I am really active with Junior League of Atlanta because I support their efforts to make women and children feel empowered. It partners with other non-profits organizations; it’s like a volunteer database. Every member is required to volunteer to at least 50 hours per year of community service. Some of the Junior League’s accomplishments include the formation of the Atlanta Speech School, and it also is responsible for beginning the hot lunch program in Atlanta’s inner-city schools. I also serve on the board of directors for the Wedding Alliance of North Georgia, am the coach of three different PowerCore teams and am the secretary of Oakbridge Triathlon Team.
You recently taught a seminar: ‘How to Entertain Like Emily Post in a Donald Trump World.’ Tell us more about that.
Well, I just started speaking and educating this year. I have been teaching these workshop seminars monthly and average about 20 attendees at each one. I partner with florists, caterers, home décor shops and other affiliates. I provide instruction on how to design your buffet, why the art of the invitation is important, balancing the guest list, where you should strategically place your beverage bar, the art of the introduction, rules of etiquette, and more. The décor shops that partner with me have the opportunity to showcase their items, and increase their sales. One storeowner sold over $800 of merchandise in two hours. Because of the opportunity, the stores have been really instrumental in promoting the workshops for me through mailings, e-blasts, in-store announcements, etc. Right now, the workshops are free; but I hope to grow them and include an admission fee for which all proceeds will be donated entirely to a non-profit organization charity.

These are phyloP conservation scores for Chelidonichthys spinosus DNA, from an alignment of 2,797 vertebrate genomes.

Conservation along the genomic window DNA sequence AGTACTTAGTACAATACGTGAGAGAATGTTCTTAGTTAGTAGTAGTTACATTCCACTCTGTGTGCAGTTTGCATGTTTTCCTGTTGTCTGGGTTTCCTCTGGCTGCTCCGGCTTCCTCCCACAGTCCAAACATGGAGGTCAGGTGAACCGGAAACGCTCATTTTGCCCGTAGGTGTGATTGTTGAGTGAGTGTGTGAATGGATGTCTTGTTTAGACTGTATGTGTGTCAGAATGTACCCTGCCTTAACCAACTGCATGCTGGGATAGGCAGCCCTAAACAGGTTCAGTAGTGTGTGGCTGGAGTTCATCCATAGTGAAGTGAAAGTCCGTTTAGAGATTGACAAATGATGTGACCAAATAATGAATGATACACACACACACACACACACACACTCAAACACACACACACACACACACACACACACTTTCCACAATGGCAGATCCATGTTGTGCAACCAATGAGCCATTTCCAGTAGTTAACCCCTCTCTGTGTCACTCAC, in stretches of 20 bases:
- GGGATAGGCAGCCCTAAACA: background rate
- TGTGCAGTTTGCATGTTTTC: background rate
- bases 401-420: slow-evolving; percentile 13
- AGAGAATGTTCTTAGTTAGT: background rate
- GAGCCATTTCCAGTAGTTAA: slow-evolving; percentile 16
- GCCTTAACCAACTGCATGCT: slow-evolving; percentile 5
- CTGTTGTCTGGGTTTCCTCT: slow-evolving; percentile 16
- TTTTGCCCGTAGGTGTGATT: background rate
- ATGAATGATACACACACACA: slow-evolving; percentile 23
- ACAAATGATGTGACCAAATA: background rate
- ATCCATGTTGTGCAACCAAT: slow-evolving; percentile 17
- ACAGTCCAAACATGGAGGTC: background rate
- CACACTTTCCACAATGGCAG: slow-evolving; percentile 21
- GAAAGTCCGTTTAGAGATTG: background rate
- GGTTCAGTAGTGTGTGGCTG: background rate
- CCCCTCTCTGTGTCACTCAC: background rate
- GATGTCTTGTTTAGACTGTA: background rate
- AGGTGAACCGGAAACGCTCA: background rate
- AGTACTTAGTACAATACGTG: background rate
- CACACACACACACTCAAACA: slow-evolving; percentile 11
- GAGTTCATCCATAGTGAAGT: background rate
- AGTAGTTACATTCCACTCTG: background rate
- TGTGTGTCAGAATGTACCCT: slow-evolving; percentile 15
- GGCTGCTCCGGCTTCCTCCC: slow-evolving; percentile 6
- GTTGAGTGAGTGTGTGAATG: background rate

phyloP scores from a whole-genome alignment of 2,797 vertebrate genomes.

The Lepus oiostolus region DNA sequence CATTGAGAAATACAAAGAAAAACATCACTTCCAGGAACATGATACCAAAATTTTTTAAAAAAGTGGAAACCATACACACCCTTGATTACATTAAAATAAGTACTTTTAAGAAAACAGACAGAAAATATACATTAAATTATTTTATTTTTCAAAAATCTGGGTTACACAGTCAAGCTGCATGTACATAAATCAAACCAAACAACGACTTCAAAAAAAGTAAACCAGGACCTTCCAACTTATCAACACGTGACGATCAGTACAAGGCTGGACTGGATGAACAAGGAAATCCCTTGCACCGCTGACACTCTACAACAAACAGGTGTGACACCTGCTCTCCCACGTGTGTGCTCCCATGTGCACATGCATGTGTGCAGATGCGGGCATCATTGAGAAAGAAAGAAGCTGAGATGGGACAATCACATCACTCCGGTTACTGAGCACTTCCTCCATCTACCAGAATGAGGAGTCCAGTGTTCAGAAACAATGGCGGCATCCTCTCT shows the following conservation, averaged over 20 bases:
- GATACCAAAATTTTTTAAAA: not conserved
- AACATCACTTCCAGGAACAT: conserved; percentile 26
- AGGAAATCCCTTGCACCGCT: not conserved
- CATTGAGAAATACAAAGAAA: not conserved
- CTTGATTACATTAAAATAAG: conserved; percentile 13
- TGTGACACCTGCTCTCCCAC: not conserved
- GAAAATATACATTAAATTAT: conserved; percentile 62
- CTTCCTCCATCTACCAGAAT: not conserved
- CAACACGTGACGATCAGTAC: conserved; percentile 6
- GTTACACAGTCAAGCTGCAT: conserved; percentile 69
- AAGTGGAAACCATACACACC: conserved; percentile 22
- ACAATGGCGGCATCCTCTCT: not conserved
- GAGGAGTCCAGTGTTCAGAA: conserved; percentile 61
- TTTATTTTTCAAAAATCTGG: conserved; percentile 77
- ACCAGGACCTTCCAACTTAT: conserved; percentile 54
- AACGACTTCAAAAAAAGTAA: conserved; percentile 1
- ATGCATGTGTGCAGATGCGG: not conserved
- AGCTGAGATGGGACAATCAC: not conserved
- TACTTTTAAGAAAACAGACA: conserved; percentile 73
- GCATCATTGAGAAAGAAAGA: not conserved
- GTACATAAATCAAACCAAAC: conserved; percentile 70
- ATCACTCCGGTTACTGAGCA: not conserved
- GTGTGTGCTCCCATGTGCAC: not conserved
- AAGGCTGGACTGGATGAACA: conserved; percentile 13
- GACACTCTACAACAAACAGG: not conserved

Wow! That sounds like a program that can be beneficial for many planners, too. How can people contact you for your upcoming schedule?
Thank you Erica. I would be remiss if I didn’t also mention that you’re also a part of the educational panel at the upcoming PYM LIVE Atlanta Event on January 7, 2010.
Lisa Kraus is the Director of Marketing & Audience Development and a contributing writer for Plan Your Meetings. She enjoys traveling, music, reading, and is an avid cat lover. She is currently working on writing her first book, a business guide for customer service and employee management.